- Associated Press - Thursday, July 9, 2015

TREECE, Kan. (AP) - State transportation officials are awaiting the results of testing along a five-mile stretch of U.S. 69 in southern Kansas looking for trouble spots that could lead to highway collapses.

The road leads to the abandoned mining town of Treece, which was bought out by the federal government a few years ago because of environmental contamination left by mining.

Kansas Geological Survey scientist Rick Miller told The Joplin Globe (https://bit.ly/1TnHCvA ) about half a mile of U.S. 69 near the Kansas-Oklahoma border is over an abandoned mine.

The transportation department says nearly 2,200 vehicles, including 400 semitrailers, travel that stretch of highway each day. The highway is sparsely traveled compared with other roads in Cherokee County.

The previous survey of U.S. 69 was done in 2009 and found no safety problems, said Bob Henthorne, the chief geologist for the transportation department.

“From what we know today, it can handle the traffic,” he said.

This week, crews from the transportation department and the Kansas Geological Survey used a machine to send vibrations into the ground to map the rock layers underneath.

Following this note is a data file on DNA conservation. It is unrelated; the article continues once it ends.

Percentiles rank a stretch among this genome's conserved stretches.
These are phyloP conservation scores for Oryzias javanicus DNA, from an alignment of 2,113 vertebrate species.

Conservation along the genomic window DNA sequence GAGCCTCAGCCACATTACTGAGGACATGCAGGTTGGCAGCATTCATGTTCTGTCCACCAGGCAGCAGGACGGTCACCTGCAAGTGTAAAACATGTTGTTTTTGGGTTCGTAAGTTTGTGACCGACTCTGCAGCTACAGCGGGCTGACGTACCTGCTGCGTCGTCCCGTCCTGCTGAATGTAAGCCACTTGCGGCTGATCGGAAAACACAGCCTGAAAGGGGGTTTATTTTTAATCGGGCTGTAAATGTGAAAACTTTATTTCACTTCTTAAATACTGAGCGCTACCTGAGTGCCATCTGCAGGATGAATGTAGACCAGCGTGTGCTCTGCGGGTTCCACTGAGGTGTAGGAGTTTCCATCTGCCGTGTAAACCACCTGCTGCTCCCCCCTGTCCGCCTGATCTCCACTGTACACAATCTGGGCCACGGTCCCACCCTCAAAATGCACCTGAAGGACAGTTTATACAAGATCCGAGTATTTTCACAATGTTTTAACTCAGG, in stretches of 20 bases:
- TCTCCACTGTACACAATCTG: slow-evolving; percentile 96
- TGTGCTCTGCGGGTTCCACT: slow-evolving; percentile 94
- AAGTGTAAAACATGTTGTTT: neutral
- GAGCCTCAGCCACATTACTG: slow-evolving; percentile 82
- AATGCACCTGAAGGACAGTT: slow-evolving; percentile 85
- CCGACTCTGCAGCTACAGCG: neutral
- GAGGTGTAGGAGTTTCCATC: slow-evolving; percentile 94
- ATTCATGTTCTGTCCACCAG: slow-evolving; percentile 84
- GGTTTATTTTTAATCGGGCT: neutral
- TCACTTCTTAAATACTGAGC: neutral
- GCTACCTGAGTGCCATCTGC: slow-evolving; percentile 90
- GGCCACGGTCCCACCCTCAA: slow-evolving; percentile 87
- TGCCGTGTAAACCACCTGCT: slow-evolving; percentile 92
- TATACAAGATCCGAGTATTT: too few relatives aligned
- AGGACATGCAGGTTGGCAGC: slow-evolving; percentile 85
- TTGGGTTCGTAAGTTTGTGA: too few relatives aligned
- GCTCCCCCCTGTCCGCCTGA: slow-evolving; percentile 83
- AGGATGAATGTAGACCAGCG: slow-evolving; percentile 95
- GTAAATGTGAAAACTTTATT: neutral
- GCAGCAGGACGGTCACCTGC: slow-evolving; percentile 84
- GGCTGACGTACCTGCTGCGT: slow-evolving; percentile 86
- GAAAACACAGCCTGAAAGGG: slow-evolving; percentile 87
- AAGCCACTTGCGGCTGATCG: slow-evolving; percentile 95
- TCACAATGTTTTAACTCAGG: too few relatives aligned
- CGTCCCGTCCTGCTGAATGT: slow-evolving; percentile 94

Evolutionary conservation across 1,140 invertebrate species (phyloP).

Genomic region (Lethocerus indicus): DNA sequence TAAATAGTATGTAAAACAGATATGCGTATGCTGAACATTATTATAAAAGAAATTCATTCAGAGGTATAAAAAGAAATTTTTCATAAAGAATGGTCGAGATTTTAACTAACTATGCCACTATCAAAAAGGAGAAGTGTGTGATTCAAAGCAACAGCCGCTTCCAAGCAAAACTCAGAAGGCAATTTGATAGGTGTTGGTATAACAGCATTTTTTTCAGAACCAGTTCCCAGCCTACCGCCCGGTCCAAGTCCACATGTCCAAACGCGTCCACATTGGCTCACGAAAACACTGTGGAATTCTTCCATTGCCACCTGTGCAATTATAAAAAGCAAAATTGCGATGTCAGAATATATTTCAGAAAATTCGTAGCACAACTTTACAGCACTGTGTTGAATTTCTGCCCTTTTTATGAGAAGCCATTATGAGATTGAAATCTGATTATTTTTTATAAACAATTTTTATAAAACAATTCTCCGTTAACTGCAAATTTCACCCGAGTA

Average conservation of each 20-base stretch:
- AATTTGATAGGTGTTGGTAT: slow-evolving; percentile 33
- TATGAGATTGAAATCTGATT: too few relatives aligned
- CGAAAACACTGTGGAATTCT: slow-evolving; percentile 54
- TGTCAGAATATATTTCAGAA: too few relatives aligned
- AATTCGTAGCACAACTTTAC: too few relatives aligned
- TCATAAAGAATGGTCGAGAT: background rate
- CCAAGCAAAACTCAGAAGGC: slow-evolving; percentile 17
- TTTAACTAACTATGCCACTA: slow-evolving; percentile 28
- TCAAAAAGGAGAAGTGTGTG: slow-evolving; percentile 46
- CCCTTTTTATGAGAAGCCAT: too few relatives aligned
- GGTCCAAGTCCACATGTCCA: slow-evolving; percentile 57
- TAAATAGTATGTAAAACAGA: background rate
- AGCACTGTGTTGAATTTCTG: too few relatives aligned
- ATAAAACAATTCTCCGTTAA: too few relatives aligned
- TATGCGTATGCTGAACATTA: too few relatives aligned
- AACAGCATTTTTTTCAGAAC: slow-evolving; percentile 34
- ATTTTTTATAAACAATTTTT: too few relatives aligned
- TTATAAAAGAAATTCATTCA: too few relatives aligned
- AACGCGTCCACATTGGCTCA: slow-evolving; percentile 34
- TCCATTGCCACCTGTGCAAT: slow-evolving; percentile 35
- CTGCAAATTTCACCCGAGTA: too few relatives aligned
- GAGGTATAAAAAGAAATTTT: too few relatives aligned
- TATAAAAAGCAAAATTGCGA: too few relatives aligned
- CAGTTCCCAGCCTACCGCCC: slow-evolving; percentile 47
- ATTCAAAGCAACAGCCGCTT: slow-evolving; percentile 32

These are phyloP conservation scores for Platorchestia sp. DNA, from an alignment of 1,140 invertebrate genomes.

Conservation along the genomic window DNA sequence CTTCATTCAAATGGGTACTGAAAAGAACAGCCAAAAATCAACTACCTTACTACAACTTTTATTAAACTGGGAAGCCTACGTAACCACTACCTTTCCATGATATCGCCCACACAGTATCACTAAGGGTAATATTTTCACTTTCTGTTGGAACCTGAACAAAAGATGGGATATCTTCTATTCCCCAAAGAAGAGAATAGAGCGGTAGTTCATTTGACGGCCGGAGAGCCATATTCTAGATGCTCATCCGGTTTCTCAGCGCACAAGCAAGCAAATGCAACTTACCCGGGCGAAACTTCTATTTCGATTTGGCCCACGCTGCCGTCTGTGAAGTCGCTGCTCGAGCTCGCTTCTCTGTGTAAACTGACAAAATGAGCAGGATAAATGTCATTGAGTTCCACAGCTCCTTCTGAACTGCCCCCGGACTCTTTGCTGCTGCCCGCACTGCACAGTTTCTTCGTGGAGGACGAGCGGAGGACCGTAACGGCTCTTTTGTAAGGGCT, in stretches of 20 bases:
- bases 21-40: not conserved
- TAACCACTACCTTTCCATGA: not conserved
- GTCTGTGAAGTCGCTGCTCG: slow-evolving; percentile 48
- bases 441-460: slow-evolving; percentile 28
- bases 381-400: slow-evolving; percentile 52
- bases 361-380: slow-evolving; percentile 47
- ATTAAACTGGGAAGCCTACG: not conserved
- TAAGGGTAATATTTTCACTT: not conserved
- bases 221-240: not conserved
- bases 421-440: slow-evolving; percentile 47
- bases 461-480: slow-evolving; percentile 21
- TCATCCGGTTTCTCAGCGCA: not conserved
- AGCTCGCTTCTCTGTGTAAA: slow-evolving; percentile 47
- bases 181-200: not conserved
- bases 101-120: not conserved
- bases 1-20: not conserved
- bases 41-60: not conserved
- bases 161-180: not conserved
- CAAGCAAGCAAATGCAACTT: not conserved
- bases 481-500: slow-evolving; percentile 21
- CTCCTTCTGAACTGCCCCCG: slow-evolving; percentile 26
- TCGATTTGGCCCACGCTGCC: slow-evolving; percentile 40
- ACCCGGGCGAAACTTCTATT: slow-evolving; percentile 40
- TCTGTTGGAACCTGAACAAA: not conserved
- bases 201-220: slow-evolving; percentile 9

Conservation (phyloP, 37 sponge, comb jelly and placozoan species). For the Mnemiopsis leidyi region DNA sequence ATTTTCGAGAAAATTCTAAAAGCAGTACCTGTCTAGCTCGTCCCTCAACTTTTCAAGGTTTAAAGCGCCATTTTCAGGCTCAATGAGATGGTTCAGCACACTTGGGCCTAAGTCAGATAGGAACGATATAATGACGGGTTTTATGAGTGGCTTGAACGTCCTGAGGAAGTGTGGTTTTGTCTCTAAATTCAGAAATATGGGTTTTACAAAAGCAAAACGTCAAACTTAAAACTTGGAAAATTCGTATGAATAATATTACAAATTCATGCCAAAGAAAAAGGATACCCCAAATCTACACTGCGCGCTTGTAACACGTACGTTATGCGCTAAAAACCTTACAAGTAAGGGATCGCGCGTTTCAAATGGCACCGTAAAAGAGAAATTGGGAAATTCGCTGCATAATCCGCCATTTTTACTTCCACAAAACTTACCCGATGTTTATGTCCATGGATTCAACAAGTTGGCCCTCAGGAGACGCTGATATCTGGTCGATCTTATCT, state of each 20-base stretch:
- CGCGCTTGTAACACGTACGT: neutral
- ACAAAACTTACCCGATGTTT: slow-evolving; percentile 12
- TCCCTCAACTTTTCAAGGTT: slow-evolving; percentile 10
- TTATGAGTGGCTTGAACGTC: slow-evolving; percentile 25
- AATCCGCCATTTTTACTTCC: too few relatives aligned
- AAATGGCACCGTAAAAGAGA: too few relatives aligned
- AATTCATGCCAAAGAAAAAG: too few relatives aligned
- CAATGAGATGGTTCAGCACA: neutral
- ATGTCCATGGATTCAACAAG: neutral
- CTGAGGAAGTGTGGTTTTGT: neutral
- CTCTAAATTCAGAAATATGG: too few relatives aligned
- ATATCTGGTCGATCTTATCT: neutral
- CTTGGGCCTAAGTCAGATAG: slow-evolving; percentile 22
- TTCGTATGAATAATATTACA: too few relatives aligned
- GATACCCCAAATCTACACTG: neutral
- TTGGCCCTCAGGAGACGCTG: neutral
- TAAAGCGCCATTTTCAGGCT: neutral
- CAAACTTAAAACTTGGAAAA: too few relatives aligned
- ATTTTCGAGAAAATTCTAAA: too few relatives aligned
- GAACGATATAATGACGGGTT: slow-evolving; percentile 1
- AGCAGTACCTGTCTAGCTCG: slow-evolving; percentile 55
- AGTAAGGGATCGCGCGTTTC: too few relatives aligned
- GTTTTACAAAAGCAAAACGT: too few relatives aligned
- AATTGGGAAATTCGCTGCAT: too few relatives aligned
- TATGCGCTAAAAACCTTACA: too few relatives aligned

“We ping the ground,” Miller said. “The sound waves travel down. We read them. We want to know how much stress is on that rock, how strong it is.”

The test results aren’t expected for months. If problems are found, the transportation department can try to strengthen the road with a process called mine grouting. Holes are drilled from the surface into the mine, and grout is pumped into the empty space.

Cherokee County in southeast Kansas once was part of a center of zinc and lead mining. The county’s mines produced nearly 2.9 million tons of zinc and 0.7 million tons of lead.

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Information from: The Joplin (Mo.) Globe, https://www.joplinglobe.com


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